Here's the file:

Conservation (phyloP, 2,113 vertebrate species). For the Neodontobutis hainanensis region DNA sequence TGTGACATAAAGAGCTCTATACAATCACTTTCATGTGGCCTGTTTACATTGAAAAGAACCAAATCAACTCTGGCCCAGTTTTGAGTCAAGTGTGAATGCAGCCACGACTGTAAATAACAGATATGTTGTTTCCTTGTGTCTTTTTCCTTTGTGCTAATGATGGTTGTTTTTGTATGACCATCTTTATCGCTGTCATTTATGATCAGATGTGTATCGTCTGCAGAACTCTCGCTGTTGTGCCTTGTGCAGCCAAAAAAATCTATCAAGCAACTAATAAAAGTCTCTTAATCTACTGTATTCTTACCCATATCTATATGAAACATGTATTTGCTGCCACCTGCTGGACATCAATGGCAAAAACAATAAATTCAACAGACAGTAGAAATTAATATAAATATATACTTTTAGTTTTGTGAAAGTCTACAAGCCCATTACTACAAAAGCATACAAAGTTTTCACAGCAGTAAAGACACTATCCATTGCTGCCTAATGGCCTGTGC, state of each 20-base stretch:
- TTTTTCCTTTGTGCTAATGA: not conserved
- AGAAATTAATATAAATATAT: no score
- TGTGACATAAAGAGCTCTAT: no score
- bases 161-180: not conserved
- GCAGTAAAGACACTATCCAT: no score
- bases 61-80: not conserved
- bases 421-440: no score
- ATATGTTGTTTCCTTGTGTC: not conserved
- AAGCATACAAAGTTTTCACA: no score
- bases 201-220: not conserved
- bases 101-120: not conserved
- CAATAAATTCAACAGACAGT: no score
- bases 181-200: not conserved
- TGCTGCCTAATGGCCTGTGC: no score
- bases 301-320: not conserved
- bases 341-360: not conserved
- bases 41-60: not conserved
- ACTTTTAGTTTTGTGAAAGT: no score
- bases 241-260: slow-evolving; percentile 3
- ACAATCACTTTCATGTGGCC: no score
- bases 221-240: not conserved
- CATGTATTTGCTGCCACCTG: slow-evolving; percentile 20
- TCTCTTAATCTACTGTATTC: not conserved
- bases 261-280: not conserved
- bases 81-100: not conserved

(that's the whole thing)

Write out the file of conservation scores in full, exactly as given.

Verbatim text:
Conservation (phyloP, 2,113 vertebrate species). For the Neodontobutis hainanensis region DNA sequence TGTGACATAAAGAGCTCTATACAATCACTTTCATGTGGCCTGTTTACATTGAAAAGAACCAAATCAACTCTGGCCCAGTTTTGAGTCAAGTGTGAATGCAGCCACGACTGTAAATAACAGATATGTTGTTTCCTTGTGTCTTTTTCCTTTGTGCTAATGATGGTTGTTTTTGTATGACCATCTTTATCGCTGTCATTTATGATCAGATGTGTATCGTCTGCAGAACTCTCGCTGTTGTGCCTTGTGCAGCCAAAAAAATCTATCAAGCAACTAATAAAAGTCTCTTAATCTACTGTATTCTTACCCATATCTATATGAAACATGTATTTGCTGCCACCTGCTGGACATCAATGGCAAAAACAATAAATTCAACAGACAGTAGAAATTAATATAAATATATACTTTTAGTTTTGTGAAAGTCTACAAGCCCATTACTACAAAAGCATACAAAGTTTTCACAGCAGTAAAGACACTATCCATTGCTGCCTAATGGCCTGTGC, state of each 20-base stretch:
- TTTTTCCTTTGTGCTAATGA: not conserved
- AGAAATTAATATAAATATAT: no score
- TGTGACATAAAGAGCTCTAT: no score
- bases 161-180: not conserved
- GCAGTAAAGACACTATCCAT: no score
- bases 61-80: not conserved
- bases 421-440: no score
- ATATGTTGTTTCCTTGTGTC: not conserved
- AAGCATACAAAGTTTTCACA: no score
- bases 201-220: not conserved
- bases 101-120: not conserved
- CAATAAATTCAACAGACAGT: no score
- bases 181-200: not conserved
- TGCTGCCTAATGGCCTGTGC: no score
- bases 301-320: not conserved
- bases 341-360: not conserved
- bases 41-60: not conserved
- ACTTTTAGTTTTGTGAAAGT: no score
- bases 241-260: slow-evolving; percentile 3
- ACAATCACTTTCATGTGGCC: no score
- bases 221-240: not conserved
- CATGTATTTGCTGCCACCTG: slow-evolving; percentile 20
- TCTCTTAATCTACTGTATTC: not conserved
- bases 261-280: not conserved
- bases 81-100: not conserved